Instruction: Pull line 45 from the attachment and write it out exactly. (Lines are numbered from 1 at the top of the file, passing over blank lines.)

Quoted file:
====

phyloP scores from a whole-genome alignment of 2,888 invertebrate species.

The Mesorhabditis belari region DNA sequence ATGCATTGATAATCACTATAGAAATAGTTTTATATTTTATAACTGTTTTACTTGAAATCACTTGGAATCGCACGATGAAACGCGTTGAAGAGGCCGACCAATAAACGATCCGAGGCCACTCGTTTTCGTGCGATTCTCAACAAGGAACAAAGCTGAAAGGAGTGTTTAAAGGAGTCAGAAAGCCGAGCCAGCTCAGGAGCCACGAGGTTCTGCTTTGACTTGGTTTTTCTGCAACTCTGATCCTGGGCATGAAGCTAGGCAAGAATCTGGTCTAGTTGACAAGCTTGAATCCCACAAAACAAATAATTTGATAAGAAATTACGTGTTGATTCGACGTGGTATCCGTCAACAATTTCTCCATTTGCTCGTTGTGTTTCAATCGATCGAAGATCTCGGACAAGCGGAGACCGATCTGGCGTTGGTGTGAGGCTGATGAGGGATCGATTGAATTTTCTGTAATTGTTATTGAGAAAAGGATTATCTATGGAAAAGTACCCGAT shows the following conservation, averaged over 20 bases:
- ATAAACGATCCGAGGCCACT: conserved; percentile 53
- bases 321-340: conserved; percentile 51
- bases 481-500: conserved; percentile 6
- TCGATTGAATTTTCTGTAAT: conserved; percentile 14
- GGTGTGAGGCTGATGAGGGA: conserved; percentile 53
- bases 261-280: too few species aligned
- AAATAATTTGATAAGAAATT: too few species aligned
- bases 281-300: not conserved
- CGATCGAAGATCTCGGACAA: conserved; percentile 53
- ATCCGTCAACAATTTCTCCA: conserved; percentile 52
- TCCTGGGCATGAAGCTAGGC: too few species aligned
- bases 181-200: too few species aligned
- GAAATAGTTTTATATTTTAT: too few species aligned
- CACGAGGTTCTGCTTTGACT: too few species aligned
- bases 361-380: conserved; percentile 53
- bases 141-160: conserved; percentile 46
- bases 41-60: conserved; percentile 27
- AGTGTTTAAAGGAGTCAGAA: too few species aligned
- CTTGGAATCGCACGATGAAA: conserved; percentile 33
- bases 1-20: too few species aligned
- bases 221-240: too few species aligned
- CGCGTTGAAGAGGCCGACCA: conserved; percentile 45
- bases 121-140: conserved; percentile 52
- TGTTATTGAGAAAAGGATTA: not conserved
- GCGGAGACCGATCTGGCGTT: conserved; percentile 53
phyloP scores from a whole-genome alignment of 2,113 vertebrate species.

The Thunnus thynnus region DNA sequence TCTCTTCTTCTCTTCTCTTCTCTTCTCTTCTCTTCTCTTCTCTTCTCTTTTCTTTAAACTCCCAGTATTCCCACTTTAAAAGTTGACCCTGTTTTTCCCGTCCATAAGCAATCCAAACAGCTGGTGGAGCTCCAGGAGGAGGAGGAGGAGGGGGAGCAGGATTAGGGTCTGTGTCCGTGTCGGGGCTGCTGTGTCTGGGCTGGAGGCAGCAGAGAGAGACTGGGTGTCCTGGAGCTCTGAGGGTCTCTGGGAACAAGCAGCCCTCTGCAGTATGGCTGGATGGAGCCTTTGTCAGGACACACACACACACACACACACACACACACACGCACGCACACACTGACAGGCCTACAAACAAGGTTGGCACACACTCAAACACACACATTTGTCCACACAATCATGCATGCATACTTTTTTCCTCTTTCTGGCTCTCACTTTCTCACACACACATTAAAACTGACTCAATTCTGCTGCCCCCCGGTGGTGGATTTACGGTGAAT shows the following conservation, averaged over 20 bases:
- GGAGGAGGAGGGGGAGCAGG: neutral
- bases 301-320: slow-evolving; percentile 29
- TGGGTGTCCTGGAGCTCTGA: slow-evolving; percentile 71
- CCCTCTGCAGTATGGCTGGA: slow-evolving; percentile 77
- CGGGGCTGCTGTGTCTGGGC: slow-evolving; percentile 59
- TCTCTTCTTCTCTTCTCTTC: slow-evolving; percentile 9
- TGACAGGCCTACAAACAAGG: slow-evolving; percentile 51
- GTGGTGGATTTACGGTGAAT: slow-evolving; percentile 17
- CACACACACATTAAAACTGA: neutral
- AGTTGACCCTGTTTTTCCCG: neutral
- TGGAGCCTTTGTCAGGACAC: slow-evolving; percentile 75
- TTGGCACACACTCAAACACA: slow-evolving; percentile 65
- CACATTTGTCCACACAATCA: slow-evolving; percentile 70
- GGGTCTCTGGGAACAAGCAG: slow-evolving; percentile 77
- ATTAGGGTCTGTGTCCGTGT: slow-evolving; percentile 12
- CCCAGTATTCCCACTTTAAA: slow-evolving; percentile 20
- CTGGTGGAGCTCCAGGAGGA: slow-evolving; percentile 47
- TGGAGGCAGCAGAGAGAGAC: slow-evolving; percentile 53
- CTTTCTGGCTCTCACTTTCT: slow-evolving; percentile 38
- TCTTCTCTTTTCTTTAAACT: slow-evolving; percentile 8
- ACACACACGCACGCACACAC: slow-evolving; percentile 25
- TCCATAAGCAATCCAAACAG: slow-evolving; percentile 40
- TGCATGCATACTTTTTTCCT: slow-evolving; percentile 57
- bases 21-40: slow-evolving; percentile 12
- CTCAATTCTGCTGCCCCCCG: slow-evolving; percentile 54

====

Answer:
- CCCAGTATTCCCACTTTAAA: slow-evolving; percentile 20